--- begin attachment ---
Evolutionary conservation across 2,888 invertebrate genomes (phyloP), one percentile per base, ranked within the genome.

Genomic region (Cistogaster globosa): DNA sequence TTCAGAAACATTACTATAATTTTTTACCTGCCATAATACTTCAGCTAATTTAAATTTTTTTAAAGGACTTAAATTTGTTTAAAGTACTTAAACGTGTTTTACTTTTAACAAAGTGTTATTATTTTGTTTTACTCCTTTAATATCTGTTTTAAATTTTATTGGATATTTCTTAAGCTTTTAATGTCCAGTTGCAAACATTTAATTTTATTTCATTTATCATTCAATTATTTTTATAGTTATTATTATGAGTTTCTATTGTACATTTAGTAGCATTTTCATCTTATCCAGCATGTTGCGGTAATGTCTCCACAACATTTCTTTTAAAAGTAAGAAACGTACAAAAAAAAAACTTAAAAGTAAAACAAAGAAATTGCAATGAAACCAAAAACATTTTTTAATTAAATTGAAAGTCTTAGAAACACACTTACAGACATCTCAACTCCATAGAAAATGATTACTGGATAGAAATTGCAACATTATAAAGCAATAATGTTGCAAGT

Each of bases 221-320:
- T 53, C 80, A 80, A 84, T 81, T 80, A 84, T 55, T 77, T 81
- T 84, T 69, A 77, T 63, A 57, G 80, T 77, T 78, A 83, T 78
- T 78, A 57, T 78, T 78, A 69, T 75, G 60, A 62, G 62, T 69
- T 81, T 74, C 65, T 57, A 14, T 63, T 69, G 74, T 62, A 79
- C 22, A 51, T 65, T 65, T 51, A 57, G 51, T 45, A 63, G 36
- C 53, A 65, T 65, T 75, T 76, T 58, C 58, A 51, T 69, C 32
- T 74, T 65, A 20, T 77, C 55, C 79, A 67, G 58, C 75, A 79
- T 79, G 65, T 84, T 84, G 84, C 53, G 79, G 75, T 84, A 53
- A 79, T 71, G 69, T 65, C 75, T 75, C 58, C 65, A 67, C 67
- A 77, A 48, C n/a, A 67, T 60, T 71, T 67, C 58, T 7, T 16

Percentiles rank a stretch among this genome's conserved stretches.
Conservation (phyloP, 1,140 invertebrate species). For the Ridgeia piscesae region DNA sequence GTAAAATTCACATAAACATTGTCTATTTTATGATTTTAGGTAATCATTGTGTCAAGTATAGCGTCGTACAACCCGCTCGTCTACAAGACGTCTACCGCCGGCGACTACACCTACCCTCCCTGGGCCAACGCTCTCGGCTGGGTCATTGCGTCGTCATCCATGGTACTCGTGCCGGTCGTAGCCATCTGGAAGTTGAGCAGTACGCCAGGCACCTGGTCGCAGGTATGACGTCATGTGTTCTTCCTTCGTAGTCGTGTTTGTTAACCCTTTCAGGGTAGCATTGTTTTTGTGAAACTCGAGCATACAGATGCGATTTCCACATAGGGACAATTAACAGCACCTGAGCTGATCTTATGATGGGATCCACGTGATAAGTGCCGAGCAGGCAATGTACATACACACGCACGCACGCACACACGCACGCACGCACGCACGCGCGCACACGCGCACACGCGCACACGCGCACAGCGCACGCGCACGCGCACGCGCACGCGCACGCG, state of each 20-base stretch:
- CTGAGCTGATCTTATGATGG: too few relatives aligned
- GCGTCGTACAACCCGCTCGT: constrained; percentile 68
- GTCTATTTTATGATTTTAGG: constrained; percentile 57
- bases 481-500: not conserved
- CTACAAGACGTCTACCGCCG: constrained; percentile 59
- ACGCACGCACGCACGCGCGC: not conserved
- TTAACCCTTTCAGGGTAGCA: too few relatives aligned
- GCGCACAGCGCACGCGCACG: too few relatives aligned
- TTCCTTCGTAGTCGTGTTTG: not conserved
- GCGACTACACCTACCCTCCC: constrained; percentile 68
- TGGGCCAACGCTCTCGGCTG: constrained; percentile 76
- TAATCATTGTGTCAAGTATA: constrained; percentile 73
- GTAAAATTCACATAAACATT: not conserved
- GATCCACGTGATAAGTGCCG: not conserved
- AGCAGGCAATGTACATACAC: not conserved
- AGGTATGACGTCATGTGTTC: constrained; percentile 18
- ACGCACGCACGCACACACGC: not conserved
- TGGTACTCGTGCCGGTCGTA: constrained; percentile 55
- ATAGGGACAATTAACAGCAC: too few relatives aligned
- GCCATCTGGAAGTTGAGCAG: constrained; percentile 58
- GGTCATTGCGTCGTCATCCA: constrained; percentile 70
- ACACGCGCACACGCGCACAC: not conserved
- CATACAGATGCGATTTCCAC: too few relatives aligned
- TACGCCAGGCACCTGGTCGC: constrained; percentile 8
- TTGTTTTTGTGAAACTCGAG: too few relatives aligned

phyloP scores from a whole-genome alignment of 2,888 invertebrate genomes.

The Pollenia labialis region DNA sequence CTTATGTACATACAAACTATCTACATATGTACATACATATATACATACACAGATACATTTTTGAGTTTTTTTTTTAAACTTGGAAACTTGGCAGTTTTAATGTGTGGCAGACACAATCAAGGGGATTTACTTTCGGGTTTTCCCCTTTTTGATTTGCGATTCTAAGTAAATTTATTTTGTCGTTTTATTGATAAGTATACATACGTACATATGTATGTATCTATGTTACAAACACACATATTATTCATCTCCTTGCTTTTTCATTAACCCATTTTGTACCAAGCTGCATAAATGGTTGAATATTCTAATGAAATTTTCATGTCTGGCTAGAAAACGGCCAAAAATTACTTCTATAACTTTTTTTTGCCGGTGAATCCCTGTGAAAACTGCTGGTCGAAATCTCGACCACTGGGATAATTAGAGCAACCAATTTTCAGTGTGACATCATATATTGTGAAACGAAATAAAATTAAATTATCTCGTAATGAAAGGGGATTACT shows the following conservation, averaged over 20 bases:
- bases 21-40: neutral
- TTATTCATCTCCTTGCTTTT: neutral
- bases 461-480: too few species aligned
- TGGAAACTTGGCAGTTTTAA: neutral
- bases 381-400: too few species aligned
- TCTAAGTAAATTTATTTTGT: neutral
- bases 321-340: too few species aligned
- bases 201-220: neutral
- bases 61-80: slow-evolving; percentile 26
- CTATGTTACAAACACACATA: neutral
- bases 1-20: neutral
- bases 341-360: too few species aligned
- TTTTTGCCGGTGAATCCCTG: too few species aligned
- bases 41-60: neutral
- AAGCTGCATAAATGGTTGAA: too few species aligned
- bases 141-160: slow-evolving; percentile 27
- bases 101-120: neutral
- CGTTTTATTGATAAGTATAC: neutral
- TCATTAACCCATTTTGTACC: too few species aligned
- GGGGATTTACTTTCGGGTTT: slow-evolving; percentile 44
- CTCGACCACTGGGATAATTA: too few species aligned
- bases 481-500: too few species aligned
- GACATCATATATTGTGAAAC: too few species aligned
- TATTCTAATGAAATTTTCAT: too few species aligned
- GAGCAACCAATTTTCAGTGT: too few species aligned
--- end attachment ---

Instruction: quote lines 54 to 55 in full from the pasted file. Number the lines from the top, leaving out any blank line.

- bases 341-360: too few species aligned
- TTTTTGCCGGTGAATCCCTG: too few species aligned